Interview with Coco Asian's Owner and Chef, Mike Ponluang, Part One
Mike Ponluang, owner and executive chef of Coco Asian Bistro & Bar, has traveled the world, learning and teaching elegant Thai food preparation.
He attended Siam Business School and worked as a cook at the Chaopraya Hotel, the open mess for United States Army officers stationed there during the Vietnam War. In 1980, Chef Mike moved to south Florida, working at various restaurants and eventually branching out on his own.
The chef has also served as a Thai food instructor at Chef Jean-Pierre's Cooking School and has studied at a sushi academy in Venice, Calif. We caught up with Chef Mike recently.
Clean Plate Charlie: Chef Mike, when did you move to south Florida?
Chef Mike Ponluang: Around 1980. My cousin had a restaurant on Oakland Park Boulevard in Sunrise, Yum Yum of Siam. I came here to work with him. It's been closed for a long, long time, but it was the start of my cooking career here in Florida. I then worked at Mai Kai for a while.
Have you been formally trained as a chef?
Actually, I trained in Restaurant and Hotel Management. After a graduated I worked in the kitchen. I worked two jobs at the same time for a club - I cooked and did inventory and management duties.
So you decided in the kitchen was where you wanted to be?
I love cooking because when I was younger I helped my family do festival foods. We would cook and sell food at stalls. We used to have a small restaurant on the first floor of my family house. Before that, I never knew I would cook as a career, but you learn by helping family. When my mother passed away and I cooked for my dad, I knew that this was what I was meant to do.
In Restaurant Management school did they teach you kitchen skills, as well?
When I graduated from restaurant management they put me in the kitchen, too. I started as a chef's helper and I worked up to being a chef. I moved to London and continued my education. I started to work as a dishwasher and in three months I learned everything. I moved up to being the chef.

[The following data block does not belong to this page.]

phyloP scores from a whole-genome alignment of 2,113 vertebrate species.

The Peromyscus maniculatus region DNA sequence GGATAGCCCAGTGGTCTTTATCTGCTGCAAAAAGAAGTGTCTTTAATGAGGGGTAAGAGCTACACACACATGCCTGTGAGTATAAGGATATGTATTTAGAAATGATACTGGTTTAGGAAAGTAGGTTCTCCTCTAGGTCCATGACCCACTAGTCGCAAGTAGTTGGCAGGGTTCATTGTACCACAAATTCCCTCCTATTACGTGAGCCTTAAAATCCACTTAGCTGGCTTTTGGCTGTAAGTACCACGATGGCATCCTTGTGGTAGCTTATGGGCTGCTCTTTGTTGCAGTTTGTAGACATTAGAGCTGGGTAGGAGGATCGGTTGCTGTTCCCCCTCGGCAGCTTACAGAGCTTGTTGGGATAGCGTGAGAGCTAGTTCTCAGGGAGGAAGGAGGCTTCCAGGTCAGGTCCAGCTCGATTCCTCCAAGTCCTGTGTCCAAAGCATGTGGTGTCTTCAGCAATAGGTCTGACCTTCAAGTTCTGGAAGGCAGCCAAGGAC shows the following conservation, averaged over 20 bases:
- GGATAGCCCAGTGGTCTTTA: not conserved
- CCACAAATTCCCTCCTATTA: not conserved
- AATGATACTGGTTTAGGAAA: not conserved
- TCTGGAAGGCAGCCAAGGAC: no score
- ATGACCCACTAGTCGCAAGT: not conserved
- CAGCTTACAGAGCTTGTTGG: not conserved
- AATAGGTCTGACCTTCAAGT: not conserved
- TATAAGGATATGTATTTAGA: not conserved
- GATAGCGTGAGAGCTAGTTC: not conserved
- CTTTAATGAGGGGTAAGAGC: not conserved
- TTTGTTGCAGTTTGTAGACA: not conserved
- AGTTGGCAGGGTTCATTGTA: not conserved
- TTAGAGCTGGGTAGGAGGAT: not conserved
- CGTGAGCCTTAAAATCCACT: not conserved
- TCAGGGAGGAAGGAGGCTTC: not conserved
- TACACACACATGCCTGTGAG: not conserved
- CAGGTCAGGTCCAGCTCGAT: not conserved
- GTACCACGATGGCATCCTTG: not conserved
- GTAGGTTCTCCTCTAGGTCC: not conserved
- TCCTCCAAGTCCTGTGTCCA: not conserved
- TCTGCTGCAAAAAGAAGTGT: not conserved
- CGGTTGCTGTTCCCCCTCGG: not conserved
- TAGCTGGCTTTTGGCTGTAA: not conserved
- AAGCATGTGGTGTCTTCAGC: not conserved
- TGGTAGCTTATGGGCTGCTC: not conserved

You worked your way up from dishwasher to chef in three months?
Well, I knew the basics of cooking. When I started as dishwasher, I told the chef that I could help him with anything. So he taught me everything he knew. I was young. When you're young, you can do everything.
What about now? Do you still do everything? Do you have that chef's schedule of working nonstop?
Let's just say I work almost eight days a week. I tell my son, he's fifteen, don't become a chef. Study and do a professional job.
You don't want him to take over the family business?
He said he might come and help me. Maybe he'll study business and franchise out my restaurant. That's what he has in mind, I think.
You mentioned that your family did street food in Thailand at festivals. What do you think of the street food and food truck movement that's starting to work its way to Fort Lauderdale?
I heard about them but I haven't seen them. I'm just concerned about the health department. In Thailand they don't think too much about sanitary conditions but people are used to it. But over here people might get sick. A few years ago, someone talked to about doing a sushi boat on the Intracoastal. That was a thought that never went anywhere.
That would be awesome!
I think it's a good idea but I don't know if its practical or not.
Stay tuned for part two of our interview, coming soon.
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